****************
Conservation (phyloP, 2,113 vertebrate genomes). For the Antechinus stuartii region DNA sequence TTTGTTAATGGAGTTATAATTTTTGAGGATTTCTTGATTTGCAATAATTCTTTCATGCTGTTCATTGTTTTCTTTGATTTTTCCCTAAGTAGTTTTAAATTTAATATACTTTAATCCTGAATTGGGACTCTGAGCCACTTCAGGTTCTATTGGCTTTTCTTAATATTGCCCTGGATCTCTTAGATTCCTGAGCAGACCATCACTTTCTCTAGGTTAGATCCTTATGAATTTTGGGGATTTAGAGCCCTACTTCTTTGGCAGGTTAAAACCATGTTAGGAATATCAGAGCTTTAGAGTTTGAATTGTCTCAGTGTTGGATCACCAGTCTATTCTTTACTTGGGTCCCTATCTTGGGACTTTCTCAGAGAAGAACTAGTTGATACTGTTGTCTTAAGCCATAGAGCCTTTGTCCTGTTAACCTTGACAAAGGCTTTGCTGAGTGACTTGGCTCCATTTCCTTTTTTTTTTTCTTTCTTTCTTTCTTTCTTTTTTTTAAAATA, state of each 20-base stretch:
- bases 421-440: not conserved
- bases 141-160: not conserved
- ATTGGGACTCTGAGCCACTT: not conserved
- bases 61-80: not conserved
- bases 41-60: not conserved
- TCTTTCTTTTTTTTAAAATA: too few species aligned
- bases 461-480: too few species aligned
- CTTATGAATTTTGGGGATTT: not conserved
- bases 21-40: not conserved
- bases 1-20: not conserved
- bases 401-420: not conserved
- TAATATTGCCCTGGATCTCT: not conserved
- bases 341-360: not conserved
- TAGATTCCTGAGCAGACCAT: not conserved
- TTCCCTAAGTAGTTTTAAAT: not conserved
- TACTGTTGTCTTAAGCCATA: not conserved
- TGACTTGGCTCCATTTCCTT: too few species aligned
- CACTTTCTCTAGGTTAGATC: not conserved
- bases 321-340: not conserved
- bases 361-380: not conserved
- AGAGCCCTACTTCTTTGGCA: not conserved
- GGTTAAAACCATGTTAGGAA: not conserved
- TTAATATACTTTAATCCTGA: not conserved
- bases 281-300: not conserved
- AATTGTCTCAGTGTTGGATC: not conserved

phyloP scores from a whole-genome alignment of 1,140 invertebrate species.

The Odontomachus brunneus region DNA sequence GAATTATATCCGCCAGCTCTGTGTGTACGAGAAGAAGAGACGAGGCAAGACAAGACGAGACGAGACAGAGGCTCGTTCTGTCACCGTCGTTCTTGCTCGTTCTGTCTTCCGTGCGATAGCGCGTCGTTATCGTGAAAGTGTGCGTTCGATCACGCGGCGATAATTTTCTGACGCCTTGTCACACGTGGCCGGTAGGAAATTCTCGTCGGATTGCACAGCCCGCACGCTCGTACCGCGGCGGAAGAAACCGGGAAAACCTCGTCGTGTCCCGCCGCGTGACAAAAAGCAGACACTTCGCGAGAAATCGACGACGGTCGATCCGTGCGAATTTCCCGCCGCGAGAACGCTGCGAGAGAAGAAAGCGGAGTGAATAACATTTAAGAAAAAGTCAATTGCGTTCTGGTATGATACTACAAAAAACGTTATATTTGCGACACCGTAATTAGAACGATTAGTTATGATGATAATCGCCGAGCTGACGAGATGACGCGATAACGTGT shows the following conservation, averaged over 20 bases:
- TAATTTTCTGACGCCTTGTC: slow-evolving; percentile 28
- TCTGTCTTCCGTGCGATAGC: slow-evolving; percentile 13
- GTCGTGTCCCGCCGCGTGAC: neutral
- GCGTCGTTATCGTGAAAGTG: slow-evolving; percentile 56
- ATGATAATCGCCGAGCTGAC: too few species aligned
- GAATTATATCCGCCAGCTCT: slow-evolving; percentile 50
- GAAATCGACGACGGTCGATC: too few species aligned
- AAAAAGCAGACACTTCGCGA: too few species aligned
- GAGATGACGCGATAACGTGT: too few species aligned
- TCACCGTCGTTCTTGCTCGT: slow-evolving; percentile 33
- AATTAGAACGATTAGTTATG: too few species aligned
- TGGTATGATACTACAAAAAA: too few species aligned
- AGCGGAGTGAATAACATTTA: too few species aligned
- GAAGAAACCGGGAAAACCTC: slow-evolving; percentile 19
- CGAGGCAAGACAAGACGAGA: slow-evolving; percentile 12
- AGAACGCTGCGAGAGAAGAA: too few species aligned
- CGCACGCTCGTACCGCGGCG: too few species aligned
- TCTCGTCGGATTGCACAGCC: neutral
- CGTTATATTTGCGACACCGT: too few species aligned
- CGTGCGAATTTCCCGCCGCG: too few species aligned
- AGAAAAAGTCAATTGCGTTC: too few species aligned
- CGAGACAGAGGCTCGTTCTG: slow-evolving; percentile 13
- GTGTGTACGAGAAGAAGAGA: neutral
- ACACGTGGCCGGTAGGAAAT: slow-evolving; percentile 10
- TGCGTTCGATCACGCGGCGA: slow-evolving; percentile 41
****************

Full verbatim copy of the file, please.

Conservation (phyloP, 2,113 vertebrate genomes). For the Antechinus stuartii region DNA sequence TTTGTTAATGGAGTTATAATTTTTGAGGATTTCTTGATTTGCAATAATTCTTTCATGCTGTTCATTGTTTTCTTTGATTTTTCCCTAAGTAGTTTTAAATTTAATATACTTTAATCCTGAATTGGGACTCTGAGCCACTTCAGGTTCTATTGGCTTTTCTTAATATTGCCCTGGATCTCTTAGATTCCTGAGCAGACCATCACTTTCTCTAGGTTAGATCCTTATGAATTTTGGGGATTTAGAGCCCTACTTCTTTGGCAGGTTAAAACCATGTTAGGAATATCAGAGCTTTAGAGTTTGAATTGTCTCAGTGTTGGATCACCAGTCTATTCTTTACTTGGGTCCCTATCTTGGGACTTTCTCAGAGAAGAACTAGTTGATACTGTTGTCTTAAGCCATAGAGCCTTTGTCCTGTTAACCTTGACAAAGGCTTTGCTGAGTGACTTGGCTCCATTTCCTTTTTTTTTTTCTTTCTTTCTTTCTTTCTTTTTTTTAAAATA, state of each 20-base stretch:
- bases 421-440: not conserved
- bases 141-160: not conserved
- ATTGGGACTCTGAGCCACTT: not conserved
- bases 61-80: not conserved
- bases 41-60: not conserved
- TCTTTCTTTTTTTTAAAATA: too few species aligned
- bases 461-480: too few species aligned
- CTTATGAATTTTGGGGATTT: not conserved
- bases 21-40: not conserved
- bases 1-20: not conserved
- bases 401-420: not conserved
- TAATATTGCCCTGGATCTCT: not conserved
- bases 341-360: not conserved
- TAGATTCCTGAGCAGACCAT: not conserved
- TTCCCTAAGTAGTTTTAAAT: not conserved
- TACTGTTGTCTTAAGCCATA: not conserved
- TGACTTGGCTCCATTTCCTT: too few species aligned
- CACTTTCTCTAGGTTAGATC: not conserved
- bases 321-340: not conserved
- bases 361-380: not conserved
- AGAGCCCTACTTCTTTGGCA: not conserved
- GGTTAAAACCATGTTAGGAA: not conserved
- TTAATATACTTTAATCCTGA: not conserved
- bases 281-300: not conserved
- AATTGTCTCAGTGTTGGATC: not conserved

phyloP scores from a whole-genome alignment of 1,140 invertebrate species.

The Odontomachus brunneus region DNA sequence GAATTATATCCGCCAGCTCTGTGTGTACGAGAAGAAGAGACGAGGCAAGACAAGACGAGACGAGACAGAGGCTCGTTCTGTCACCGTCGTTCTTGCTCGTTCTGTCTTCCGTGCGATAGCGCGTCGTTATCGTGAAAGTGTGCGTTCGATCACGCGGCGATAATTTTCTGACGCCTTGTCACACGTGGCCGGTAGGAAATTCTCGTCGGATTGCACAGCCCGCACGCTCGTACCGCGGCGGAAGAAACCGGGAAAACCTCGTCGTGTCCCGCCGCGTGACAAAAAGCAGACACTTCGCGAGAAATCGACGACGGTCGATCCGTGCGAATTTCCCGCCGCGAGAACGCTGCGAGAGAAGAAAGCGGAGTGAATAACATTTAAGAAAAAGTCAATTGCGTTCTGGTATGATACTACAAAAAACGTTATATTTGCGACACCGTAATTAGAACGATTAGTTATGATGATAATCGCCGAGCTGACGAGATGACGCGATAACGTGT shows the following conservation, averaged over 20 bases:
- TAATTTTCTGACGCCTTGTC: slow-evolving; percentile 28
- TCTGTCTTCCGTGCGATAGC: slow-evolving; percentile 13
- GTCGTGTCCCGCCGCGTGAC: neutral
- GCGTCGTTATCGTGAAAGTG: slow-evolving; percentile 56
- ATGATAATCGCCGAGCTGAC: too few species aligned
- GAATTATATCCGCCAGCTCT: slow-evolving; percentile 50
- GAAATCGACGACGGTCGATC: too few species aligned
- AAAAAGCAGACACTTCGCGA: too few species aligned
- GAGATGACGCGATAACGTGT: too few species aligned
- TCACCGTCGTTCTTGCTCGT: slow-evolving; percentile 33
- AATTAGAACGATTAGTTATG: too few species aligned
- TGGTATGATACTACAAAAAA: too few species aligned
- AGCGGAGTGAATAACATTTA: too few species aligned
- GAAGAAACCGGGAAAACCTC: slow-evolving; percentile 19
- CGAGGCAAGACAAGACGAGA: slow-evolving; percentile 12
- AGAACGCTGCGAGAGAAGAA: too few species aligned
- CGCACGCTCGTACCGCGGCG: too few species aligned
- TCTCGTCGGATTGCACAGCC: neutral
- CGTTATATTTGCGACACCGT: too few species aligned
- CGTGCGAATTTCCCGCCGCG: too few species aligned
- AGAAAAAGTCAATTGCGTTC: too few species aligned
- CGAGACAGAGGCTCGTTCTG: slow-evolving; percentile 13
- GTGTGTACGAGAAGAAGAGA: neutral
- ACACGTGGCCGGTAGGAAAT: slow-evolving; percentile 10
- TGCGTTCGATCACGCGGCGA: slow-evolving; percentile 41